To start, let me refer you to my buddy, Ales Justin's impressive interview. He clearly outlines JBoss's intentions with OSGi. Well, to the question of why JBoss does not directly use Felix but embark on its own implementation, Ales has answered it quite well.
The current OSGi service registry lacks the features we need - fine grained dependency, AOP integration, legacy JMX support, scoped metadata, open mbeans, Virtual File System (VFS), generic deployers, etc... If we were to take an existing implementation and add these features then it would probably take the same amount of effort, if not more, to put everything together. Also by building our own implementation we ensure that we have the most control over the core piece of our application server, i.e. the kernel.
We could probably use the classloading features of existing OSGi frameworks but it would again mean bending around things to make them work. As we wanted to have a bullet proof implementation, where all the nasty details were hidden away under private/protected modifiers, it was important that we could tightly control access through policies and delegation. From this perspective it made more sense to implement our own classloading layer. It also meant that things like resource lookups could be implemented using our Virtual File System which gives us really nice access to deployments regardless of their location or structure (packaged or unpackaged).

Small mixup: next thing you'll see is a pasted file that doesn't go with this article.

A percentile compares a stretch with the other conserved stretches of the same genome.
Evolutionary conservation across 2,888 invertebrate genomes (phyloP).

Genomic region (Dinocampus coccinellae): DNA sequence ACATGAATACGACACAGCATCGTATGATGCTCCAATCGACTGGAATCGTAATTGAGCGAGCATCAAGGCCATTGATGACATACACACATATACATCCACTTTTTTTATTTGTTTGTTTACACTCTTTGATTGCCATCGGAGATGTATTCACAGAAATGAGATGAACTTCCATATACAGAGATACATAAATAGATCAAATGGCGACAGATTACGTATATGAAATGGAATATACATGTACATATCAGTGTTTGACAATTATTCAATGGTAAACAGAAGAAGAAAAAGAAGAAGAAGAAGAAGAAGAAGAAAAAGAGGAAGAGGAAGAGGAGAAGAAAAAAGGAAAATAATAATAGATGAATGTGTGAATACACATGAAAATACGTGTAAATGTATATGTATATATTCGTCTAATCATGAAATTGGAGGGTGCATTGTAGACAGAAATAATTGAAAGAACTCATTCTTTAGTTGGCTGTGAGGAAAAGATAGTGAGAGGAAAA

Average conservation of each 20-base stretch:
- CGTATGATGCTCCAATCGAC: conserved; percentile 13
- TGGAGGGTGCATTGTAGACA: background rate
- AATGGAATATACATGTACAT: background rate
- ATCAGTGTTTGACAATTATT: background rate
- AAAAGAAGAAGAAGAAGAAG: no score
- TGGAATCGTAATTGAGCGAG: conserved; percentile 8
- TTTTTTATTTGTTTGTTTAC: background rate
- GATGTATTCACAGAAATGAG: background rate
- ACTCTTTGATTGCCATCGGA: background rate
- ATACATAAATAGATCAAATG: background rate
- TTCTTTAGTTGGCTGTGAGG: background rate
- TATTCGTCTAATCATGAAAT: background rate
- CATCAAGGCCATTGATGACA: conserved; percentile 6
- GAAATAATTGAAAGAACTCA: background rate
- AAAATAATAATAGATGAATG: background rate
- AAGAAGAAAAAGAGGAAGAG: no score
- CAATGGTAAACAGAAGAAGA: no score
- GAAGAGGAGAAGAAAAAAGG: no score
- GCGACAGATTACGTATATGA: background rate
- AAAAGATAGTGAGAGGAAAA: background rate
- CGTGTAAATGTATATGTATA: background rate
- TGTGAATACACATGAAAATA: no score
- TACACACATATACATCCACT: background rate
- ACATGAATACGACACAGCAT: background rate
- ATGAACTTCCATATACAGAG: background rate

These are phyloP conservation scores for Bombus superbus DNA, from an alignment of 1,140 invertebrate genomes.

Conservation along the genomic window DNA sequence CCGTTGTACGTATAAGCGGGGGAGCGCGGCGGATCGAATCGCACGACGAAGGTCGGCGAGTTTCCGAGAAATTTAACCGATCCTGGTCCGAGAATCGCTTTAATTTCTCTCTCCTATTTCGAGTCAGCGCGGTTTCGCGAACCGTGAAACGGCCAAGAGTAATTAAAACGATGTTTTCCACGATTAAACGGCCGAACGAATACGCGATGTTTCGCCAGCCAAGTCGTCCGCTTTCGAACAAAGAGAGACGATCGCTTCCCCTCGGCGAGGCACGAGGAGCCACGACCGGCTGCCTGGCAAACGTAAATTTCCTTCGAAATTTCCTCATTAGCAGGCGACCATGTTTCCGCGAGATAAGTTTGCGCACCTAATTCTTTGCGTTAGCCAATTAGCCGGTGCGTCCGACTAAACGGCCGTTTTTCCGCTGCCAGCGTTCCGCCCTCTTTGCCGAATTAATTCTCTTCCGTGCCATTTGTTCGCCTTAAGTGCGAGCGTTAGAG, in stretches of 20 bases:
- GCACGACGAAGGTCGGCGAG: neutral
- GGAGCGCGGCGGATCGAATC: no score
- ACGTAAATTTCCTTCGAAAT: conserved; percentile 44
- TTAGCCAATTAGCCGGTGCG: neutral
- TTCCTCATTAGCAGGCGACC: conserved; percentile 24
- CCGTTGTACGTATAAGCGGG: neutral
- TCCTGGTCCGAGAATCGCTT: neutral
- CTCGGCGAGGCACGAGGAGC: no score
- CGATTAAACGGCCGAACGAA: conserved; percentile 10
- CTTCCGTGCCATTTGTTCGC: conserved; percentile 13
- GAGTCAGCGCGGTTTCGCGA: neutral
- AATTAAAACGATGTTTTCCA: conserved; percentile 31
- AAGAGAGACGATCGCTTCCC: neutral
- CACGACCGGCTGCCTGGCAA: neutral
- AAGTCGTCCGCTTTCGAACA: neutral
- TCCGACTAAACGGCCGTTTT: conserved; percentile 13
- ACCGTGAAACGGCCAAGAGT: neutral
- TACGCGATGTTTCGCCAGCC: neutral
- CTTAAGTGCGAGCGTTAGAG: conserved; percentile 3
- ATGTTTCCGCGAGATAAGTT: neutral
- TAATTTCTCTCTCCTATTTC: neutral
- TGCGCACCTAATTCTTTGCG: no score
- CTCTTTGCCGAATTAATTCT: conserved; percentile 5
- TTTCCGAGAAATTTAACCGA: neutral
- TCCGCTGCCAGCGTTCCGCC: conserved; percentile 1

If you want to understand the security associated with bundles in OSGi, do peek at "Protecting code archives with digital signatures"
Let us take a 10,000 foot view of security in OSGi. Policy Files can guard the actions of software bundles. The bundles can be signed similar to Jar files. Additionally, the PermissionAdmin service in OSGi can be used to dynamically administer permissions (looks like a direct relation to the JACC PolicyConfiguration theory).
The key aspect of OSGi that is interesting is the isolation of the bundles, implies I can have multiple versions of the bundles working in the OSGi run time without conflicts.